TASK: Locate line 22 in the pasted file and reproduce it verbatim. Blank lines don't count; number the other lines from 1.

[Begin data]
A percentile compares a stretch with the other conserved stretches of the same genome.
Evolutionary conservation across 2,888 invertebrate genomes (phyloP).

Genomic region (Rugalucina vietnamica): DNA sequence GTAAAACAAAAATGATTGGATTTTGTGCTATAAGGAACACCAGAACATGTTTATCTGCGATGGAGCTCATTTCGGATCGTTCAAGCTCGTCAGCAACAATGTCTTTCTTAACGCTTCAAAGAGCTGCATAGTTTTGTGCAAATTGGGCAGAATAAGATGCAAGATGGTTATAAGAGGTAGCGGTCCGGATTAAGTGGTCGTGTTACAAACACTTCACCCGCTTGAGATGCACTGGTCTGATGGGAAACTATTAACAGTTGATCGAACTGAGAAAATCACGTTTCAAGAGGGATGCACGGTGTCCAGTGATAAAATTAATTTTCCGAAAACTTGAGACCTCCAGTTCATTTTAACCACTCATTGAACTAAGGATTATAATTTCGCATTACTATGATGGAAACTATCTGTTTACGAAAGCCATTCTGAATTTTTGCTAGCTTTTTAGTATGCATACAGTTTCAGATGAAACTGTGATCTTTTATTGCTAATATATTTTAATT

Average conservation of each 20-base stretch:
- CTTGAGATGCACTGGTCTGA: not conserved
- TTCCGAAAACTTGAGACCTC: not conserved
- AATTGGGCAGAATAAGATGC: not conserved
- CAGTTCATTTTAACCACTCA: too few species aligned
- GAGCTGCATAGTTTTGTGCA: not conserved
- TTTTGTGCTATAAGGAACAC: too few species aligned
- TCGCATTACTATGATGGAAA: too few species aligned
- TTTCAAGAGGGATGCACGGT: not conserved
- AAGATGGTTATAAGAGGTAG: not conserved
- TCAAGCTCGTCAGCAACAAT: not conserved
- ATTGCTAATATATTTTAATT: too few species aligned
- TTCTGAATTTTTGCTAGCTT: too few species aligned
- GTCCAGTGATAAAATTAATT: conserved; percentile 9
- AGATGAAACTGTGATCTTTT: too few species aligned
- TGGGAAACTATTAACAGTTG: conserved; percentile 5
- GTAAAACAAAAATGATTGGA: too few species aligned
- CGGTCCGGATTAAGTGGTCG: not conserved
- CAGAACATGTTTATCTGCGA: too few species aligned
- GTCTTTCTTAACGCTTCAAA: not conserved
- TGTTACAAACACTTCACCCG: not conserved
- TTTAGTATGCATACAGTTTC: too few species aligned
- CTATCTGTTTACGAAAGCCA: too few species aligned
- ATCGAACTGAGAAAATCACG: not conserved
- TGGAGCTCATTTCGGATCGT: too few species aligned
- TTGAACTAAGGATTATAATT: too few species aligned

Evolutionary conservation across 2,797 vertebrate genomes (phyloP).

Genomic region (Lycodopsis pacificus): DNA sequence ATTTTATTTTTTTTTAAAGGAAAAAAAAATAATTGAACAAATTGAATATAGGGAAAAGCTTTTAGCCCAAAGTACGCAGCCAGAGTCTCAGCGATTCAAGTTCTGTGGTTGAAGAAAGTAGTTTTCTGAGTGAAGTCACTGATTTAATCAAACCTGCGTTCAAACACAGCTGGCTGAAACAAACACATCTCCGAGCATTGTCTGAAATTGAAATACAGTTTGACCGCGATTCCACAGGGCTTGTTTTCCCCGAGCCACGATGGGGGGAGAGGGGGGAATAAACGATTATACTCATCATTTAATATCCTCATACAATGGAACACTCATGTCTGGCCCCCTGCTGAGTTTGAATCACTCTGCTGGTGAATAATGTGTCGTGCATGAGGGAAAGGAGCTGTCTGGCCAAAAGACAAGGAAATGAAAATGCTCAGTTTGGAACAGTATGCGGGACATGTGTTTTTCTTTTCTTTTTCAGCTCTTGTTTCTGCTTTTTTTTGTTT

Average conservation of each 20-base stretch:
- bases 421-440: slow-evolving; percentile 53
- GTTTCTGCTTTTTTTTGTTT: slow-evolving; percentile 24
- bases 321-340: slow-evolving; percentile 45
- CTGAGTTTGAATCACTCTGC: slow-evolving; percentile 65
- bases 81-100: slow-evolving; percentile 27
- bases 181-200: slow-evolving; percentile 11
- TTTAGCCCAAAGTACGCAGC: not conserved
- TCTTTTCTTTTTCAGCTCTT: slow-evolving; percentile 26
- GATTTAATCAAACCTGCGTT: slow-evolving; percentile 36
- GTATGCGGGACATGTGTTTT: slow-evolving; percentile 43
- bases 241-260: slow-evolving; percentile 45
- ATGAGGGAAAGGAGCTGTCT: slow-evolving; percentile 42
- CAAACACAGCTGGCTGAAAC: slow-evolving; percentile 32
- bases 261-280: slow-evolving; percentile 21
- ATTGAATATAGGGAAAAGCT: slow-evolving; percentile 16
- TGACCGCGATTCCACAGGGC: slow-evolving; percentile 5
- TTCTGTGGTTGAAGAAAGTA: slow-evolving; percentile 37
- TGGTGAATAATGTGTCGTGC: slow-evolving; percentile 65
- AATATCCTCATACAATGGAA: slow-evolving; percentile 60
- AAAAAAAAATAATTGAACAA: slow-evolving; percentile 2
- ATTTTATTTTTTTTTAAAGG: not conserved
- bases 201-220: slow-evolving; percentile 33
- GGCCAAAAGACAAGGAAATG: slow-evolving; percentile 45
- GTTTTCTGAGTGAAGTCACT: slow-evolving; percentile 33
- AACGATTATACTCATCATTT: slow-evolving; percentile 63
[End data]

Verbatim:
- CAGAACATGTTTATCTGCGA: too few species aligned